The world truly needs more writers who are willing to tell what they see as the truth whether or not it fits into a comfortable package. And it needs fewer writers who tell comforting lies. 

About being our brother's keeper, for the past year I've been reading Soren Kierkegaard who argues convincingly that Jesus called us to love without distinction all whom he puts in our way....... I start to find that the resentments and all simply don't matter. I hope to gradually learn to treat everyone this way. Partly because it sets me free from my self-centered emotions.



Friday, July 22, 2011

Analysis of The Grand Inquisitor


Analysis of The Grand Inquisitor
by Fydor Dostoevsky
Lorilyn Roberts
 
The Grand Inquisitor by Fydor Dostoevsky is a parable in his novel, The Brothers Karamazov. The story takes place in Seville, Spain, during the time of the Inquisition, when heretics were routinely burned at the stake. The first time I read The Grand Inquisitor I found it disturbing. There had been, according to Dostoevsky, during the sixteenth century, chatter among the masses about the fact that Christ had not returned, and many questioned if His miracles were real.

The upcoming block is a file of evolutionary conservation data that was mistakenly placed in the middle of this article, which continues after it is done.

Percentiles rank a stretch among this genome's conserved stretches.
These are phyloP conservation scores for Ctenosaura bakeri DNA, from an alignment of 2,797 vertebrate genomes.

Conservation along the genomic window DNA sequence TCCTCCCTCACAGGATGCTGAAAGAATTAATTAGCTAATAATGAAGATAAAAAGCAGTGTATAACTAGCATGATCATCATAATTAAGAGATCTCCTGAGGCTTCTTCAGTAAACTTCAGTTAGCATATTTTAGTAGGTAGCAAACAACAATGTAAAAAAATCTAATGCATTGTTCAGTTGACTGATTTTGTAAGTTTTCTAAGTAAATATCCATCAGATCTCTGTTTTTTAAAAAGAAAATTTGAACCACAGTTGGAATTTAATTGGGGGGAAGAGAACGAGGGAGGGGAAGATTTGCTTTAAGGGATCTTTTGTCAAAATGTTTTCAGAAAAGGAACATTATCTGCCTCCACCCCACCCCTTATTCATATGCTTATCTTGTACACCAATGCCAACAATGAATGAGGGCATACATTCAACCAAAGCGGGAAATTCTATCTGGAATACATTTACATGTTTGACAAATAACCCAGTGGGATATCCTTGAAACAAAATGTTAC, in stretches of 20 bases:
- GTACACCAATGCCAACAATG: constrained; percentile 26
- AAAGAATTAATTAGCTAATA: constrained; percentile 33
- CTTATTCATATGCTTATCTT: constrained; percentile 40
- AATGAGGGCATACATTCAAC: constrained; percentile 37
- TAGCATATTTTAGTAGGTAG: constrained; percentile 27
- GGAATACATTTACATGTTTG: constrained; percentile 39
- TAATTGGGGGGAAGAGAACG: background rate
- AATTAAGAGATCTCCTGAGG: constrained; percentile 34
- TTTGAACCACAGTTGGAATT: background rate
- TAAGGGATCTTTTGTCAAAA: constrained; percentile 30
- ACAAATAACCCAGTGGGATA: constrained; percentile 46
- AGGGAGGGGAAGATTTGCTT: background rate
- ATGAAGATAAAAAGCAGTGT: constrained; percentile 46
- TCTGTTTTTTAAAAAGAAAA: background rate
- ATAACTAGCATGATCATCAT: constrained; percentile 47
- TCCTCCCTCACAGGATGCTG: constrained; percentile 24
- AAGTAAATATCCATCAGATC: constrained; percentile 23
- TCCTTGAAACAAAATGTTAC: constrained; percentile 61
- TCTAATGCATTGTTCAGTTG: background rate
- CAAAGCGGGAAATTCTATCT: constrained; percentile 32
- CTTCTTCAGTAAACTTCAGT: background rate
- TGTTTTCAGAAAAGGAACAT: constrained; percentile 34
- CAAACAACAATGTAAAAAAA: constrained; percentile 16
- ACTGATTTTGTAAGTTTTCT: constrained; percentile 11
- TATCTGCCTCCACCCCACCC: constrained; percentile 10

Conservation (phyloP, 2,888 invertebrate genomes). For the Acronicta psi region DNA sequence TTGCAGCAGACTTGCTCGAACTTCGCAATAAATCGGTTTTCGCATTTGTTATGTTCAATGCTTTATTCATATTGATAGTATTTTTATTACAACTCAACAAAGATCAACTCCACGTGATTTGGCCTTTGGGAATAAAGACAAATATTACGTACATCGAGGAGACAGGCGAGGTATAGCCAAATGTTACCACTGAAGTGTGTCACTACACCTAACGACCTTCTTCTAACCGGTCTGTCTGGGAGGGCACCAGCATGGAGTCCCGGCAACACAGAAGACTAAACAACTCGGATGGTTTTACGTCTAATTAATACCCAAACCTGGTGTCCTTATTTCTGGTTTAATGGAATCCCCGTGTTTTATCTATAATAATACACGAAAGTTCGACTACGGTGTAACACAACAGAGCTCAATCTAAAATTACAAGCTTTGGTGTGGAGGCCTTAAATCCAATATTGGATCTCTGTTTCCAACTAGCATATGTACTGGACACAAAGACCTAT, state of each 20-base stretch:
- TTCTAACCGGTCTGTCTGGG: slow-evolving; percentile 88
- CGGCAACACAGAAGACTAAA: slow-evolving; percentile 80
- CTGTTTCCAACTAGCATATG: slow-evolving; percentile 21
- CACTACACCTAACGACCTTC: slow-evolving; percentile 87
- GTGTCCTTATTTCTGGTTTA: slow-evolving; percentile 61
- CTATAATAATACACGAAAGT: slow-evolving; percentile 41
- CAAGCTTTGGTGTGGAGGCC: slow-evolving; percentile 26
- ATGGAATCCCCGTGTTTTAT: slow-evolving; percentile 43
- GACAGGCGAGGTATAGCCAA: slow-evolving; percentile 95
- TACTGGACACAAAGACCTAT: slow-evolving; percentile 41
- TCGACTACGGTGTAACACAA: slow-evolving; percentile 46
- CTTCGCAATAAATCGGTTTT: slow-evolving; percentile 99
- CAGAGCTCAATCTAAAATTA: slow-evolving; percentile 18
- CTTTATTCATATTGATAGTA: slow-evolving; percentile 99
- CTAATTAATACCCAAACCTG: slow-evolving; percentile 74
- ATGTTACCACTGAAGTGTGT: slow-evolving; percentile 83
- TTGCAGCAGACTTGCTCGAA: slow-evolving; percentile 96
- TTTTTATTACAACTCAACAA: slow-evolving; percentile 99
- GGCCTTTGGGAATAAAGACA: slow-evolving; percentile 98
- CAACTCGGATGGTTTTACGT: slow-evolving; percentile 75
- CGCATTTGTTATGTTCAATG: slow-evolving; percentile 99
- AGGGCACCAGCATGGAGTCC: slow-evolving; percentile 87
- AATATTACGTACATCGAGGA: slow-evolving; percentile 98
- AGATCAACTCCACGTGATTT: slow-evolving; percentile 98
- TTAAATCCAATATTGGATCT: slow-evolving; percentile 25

According to the parable, Christ came back once again, briefly, and appeared quietly in the midst of the people, healing those who came to Him. The crowds recognized Him and clambered to be near Him. Christ healed the blind and the needy bowed down to Him. But Christ was too good, too powerful, and the guards came and took Him away. The Inquisitor came to the Prisoner and asked, "Why, then, art Thou come to hinder us?"
 
There followed a conversation between the Prisoner and the Inquisitor which was disturbing. Christ’s thirty-three years on earth was distorted. The Inquisitor implied that Christ had failed at His mission; that He didn't set men free, for example, and therefore it fell on the church to set men free. According to the Inquisitor, freedom meant bondage. The Inquisitor believed that men couldn’t be free, that they needed to be told what to do, and the church saved the masses by forcing them to cower in submission.
 
The Inquisitor twisted the meaning of Christ's three temptations in the wilderness; speaking as if he (the Inquisitor) was Satan incarnate, using twisted logic with a kernel of truth when carried to its logical conclusion.